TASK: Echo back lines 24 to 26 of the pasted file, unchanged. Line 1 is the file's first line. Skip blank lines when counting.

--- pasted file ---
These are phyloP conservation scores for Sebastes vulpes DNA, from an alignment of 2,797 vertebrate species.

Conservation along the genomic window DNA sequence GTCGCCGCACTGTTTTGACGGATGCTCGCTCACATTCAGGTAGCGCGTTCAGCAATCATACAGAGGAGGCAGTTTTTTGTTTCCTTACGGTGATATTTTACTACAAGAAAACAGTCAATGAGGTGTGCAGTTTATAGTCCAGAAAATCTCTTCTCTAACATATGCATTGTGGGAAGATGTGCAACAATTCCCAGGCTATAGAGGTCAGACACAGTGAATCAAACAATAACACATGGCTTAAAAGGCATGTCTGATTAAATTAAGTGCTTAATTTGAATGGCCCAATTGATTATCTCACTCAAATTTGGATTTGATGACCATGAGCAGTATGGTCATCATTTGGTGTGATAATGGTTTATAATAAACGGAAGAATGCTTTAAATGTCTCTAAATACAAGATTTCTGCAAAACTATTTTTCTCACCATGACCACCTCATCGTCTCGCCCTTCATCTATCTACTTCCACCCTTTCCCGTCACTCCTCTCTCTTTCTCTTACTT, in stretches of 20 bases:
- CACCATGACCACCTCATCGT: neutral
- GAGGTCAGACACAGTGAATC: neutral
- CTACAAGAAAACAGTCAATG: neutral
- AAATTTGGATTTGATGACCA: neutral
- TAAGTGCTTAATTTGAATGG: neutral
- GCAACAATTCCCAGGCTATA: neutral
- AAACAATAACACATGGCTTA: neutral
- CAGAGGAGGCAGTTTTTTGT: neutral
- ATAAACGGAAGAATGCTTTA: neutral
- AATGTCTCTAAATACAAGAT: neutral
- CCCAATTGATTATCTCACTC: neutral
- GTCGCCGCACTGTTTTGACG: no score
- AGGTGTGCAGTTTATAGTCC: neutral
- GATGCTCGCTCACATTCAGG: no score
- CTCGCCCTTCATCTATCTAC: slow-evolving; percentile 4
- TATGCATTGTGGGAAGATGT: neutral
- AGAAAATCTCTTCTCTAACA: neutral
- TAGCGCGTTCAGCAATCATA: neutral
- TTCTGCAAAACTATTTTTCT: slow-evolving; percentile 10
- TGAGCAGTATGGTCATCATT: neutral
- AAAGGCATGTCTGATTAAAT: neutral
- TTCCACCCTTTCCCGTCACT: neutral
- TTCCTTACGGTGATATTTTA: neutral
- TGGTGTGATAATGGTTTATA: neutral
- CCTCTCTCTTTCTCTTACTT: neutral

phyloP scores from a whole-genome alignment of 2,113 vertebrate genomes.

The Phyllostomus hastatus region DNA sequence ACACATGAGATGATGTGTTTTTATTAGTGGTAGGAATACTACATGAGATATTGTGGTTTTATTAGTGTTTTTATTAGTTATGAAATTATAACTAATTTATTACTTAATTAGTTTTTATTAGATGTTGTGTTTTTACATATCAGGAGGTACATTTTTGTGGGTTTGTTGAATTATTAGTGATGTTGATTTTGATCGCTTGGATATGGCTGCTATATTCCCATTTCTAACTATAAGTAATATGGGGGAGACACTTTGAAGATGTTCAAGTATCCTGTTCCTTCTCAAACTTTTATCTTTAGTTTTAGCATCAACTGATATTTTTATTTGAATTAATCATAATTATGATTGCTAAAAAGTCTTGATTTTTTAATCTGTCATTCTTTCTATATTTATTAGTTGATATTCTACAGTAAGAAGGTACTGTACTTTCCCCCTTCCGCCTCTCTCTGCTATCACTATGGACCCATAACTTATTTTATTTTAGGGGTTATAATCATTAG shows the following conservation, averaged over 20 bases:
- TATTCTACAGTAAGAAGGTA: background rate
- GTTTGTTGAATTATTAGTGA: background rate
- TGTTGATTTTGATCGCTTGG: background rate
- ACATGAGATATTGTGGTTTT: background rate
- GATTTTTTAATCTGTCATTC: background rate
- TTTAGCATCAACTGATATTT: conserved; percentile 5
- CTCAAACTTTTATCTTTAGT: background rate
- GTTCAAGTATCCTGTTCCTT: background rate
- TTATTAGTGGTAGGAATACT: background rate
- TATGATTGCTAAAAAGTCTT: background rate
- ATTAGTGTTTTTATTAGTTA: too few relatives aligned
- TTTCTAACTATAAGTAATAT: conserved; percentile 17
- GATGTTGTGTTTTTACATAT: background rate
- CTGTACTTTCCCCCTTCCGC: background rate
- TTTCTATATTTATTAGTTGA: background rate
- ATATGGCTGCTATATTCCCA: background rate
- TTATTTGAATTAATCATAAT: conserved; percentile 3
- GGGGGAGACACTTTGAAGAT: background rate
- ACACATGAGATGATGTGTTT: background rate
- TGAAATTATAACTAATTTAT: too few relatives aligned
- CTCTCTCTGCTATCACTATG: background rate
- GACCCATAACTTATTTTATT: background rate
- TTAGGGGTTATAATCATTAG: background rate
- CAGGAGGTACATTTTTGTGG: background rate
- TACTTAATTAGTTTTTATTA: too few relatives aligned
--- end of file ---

- TTCCACCCTTTCCCGTCACT: neutral
- TTCCTTACGGTGATATTTTA: neutral
- TGGTGTGATAATGGTTTATA: neutral